Figure 1A-1 shows a single-step income statement for Robin Manufacturing Company, Year 1.
Figure 1A-1 Single-Step Income Statement
Multiple-Step Income Statement
The multiple-step income statement separates information into operating and non-operating categories. The sections in the statement that do not relate to operating cash flows are called other revenues and gains and other expenses and losses. These categories can include gains and losses from the sale of equipment, interest revenue and expense, or dividends received.
The multiple-step income statement has subcategories, such as cost of goods sold (COGS); operating (selling and administrative) expenses; and other revenues, expenses, gains, and losses. These subcategories allow users to compare a company's results over time or to evaluate its financial performance relative to its competitors. Such comparisons become more useful as more years of income statements are compared.
The multiple-step income statement often reports subtotals for gross profit and income from operations, which are useful for financial statement analysis purposes. For example, gross profit can be used to compare how competitive pressures have affected profit margins.
Figure 1A-2 shows a multiple-step income statement.
Figure 1A-2 Multiple-Step Income Statement
Additional Income Statement Presentation Items
Occasionally, companies will experience an unplanned event that requires separate reporting displayed below the income from continuing operations line.
- Discontinued operations. When an entity disposes of a business component that has clearly distinguishable operations and cash flows from the continuing business then the item is recorded in a separate section of the income statement located after continuing operations. Discontinued operations are shown net of tax.
Figure 1A-3 shows how net income is determined when these items are included.
Figure 1A-3 Multistep Income Statement with Additional Income Statement Items
Statements of Change in Equity
When a balance sheet is issued, the FASB requires disclosure of the changes in each separate shareholder's equity account. This requirement satisfies the FASB's suggestion that complete financial statements should include investments by and distributions to owners during the period. The required statements of change in equity is intended to help external users assess how changes in the company's financial structure may affect its financial flexibility.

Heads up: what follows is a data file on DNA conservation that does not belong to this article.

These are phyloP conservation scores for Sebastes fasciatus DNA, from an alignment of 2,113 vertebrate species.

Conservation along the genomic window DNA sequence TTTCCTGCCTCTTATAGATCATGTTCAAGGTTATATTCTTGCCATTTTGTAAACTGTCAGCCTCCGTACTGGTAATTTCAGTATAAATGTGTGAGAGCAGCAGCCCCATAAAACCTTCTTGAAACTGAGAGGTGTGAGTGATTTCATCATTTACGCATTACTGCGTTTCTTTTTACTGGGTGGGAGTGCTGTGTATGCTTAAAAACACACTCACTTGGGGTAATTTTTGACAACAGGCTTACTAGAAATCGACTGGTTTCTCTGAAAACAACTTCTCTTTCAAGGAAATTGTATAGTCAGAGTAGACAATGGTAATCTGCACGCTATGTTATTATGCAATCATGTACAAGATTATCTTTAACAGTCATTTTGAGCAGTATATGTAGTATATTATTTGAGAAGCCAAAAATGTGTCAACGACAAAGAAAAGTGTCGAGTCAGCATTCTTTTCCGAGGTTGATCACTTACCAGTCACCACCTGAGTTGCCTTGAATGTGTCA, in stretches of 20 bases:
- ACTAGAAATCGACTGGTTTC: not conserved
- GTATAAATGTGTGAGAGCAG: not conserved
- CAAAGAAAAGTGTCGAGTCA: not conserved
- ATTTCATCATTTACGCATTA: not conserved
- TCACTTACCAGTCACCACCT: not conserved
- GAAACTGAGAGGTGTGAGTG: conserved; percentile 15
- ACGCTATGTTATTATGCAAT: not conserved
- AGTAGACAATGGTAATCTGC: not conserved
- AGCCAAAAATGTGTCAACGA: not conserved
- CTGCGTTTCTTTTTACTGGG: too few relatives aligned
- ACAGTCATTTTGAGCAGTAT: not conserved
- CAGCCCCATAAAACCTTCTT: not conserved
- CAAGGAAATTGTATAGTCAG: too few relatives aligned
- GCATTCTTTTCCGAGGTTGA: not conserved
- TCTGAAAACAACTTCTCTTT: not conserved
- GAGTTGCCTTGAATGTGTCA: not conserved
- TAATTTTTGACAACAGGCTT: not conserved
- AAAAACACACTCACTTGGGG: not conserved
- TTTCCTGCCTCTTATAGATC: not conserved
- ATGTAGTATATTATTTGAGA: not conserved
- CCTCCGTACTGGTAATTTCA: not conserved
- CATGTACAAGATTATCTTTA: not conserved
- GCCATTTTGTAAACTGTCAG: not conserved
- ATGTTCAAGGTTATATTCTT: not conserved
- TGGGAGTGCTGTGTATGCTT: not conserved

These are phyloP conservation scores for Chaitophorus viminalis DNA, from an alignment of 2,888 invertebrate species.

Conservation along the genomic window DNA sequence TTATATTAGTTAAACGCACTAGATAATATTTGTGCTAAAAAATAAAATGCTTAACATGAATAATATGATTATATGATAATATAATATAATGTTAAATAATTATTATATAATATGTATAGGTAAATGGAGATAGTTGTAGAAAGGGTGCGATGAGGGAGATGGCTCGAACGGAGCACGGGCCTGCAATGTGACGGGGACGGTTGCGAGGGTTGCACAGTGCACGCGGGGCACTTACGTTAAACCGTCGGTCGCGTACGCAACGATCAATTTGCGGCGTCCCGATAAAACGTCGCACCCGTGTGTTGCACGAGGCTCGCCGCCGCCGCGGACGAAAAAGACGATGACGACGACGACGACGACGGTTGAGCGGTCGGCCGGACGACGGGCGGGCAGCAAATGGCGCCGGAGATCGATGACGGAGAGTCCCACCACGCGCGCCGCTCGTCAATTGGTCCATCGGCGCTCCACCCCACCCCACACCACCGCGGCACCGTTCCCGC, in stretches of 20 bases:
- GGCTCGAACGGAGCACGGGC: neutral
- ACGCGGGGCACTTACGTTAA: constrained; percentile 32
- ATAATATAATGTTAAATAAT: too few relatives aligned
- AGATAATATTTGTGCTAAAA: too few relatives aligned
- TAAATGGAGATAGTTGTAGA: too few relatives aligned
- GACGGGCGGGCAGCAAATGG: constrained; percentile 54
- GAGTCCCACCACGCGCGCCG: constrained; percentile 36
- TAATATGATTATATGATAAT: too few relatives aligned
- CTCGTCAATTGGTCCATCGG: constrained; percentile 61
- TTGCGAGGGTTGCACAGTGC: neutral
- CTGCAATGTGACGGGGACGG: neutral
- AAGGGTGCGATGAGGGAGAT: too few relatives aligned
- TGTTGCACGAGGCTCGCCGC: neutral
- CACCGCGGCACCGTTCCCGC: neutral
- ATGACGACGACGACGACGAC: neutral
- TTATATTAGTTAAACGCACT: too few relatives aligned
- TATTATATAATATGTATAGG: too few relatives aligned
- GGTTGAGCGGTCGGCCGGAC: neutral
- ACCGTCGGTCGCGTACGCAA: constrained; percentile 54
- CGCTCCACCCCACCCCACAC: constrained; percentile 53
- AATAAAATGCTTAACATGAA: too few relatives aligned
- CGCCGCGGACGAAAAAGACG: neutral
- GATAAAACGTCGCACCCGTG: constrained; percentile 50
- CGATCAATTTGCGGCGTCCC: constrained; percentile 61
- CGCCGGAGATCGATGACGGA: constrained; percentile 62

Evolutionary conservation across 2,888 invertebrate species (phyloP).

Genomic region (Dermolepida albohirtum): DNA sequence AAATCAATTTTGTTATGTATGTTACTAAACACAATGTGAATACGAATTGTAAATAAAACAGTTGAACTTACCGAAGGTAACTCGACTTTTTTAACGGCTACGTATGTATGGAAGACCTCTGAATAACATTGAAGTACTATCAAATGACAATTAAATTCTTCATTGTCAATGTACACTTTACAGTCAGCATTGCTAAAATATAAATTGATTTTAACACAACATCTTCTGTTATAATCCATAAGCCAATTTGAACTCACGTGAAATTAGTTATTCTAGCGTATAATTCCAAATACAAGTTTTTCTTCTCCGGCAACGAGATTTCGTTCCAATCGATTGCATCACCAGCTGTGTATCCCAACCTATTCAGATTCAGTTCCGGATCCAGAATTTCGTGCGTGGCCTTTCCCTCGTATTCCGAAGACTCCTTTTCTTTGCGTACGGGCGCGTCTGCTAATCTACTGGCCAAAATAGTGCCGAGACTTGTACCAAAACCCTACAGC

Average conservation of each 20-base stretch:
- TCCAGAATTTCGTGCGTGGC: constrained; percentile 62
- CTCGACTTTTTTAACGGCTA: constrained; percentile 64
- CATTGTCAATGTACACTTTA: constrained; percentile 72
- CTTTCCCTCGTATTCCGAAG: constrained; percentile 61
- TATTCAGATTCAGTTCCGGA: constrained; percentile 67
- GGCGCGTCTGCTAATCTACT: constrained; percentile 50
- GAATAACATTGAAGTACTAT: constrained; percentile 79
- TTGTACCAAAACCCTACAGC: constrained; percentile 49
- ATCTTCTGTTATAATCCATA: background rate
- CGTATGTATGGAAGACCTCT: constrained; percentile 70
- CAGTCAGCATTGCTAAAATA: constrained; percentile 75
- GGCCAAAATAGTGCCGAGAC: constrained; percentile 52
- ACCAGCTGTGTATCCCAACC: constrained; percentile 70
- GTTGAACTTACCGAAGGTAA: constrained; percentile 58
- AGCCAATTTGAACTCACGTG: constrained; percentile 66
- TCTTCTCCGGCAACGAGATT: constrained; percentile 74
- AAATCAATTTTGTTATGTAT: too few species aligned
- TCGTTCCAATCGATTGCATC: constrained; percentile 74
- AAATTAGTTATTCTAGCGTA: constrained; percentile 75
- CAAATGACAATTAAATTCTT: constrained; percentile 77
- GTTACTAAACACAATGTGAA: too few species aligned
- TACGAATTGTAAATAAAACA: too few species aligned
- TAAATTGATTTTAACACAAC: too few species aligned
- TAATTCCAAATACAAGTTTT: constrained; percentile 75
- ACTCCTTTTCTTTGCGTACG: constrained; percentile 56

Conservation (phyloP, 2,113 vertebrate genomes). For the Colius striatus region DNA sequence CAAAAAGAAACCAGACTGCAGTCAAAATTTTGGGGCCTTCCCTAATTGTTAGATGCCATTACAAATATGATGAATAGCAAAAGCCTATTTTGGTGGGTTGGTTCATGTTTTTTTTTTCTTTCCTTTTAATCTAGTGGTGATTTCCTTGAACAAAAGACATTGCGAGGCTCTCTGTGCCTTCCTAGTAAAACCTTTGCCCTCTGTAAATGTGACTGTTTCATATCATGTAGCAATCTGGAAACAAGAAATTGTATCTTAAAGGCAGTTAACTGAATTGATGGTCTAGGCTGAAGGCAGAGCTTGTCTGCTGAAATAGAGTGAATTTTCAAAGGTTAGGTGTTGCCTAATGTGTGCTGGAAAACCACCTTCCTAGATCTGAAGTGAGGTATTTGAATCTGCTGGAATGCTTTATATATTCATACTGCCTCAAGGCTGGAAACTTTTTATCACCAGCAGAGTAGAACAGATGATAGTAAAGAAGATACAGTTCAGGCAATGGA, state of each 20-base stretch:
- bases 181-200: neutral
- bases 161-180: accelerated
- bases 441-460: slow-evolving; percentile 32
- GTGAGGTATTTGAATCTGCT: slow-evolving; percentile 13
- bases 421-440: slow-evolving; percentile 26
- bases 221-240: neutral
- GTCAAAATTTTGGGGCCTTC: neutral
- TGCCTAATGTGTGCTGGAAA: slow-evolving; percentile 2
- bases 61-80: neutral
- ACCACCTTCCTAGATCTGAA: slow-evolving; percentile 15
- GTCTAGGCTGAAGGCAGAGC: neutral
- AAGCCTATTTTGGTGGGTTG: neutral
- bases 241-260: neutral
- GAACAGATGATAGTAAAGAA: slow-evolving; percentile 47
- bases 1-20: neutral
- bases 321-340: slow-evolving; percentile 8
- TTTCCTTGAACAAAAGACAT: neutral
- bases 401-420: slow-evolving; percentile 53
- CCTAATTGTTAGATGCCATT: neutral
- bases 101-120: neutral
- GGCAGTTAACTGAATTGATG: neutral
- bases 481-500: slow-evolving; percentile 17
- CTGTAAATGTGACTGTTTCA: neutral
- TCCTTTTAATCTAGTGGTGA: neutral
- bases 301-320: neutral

Major Components and Classifications
Shareholders' equity commonly includes these four components: capital stock (par value of preferred and common shares), additional paid-in capital, retained earnings, and accumulated other comprehensive income. The first two categories combine to form contributed capital, also called paid-in capital.
- Capital stock is the par value (or face value) for the shares,
- Additional paid-in capital is the amount paid for the shares in excess of par.
- Retained earnings can be subdivided into general earnings retained for company use and appropriated earnings set aside for some purpose.
Format of Financial Information
The statement of changes in equity usually lists information in the following order:
- Beginning balance for the period
- Ending balance for the period
Figure 1A-4 shows a sample statement of changes in equity. This example shows the statement listed in a columnar format for a company with only common stock outstanding.
Figure 1A-4 Statement of Changes in Equity
The balance sheet (sometimes called a statement of financial position) is an essential tool in assessing the amounts, timing, and uncertainty of prospective cash flows. It is referred to as the balance sheet because of the balance expressed by the accounting equation:
Alternatively, the accounting equation can tell us that equity equals assets less liabilities, which is also known as net assets. The balance sheet provides a snapshot of the company's assets and the claims on those assets at a specific point in time.
While the balance sheet does not claim to show the value of the entity, it should allow external users to make their own estimates of the entity's value when used in conjunction with the other financial statements and other relevant information. An example of "other relevant information" could be forecasts of future period's cash flows.
The balance sheet helps users evaluate the capital structure of the entity and assess the entity's liquidity, solvency, financial flexibility, and operating capability.
The balance sheet is also essential in understanding the income statement because revenues and expenses reflect changes in assets...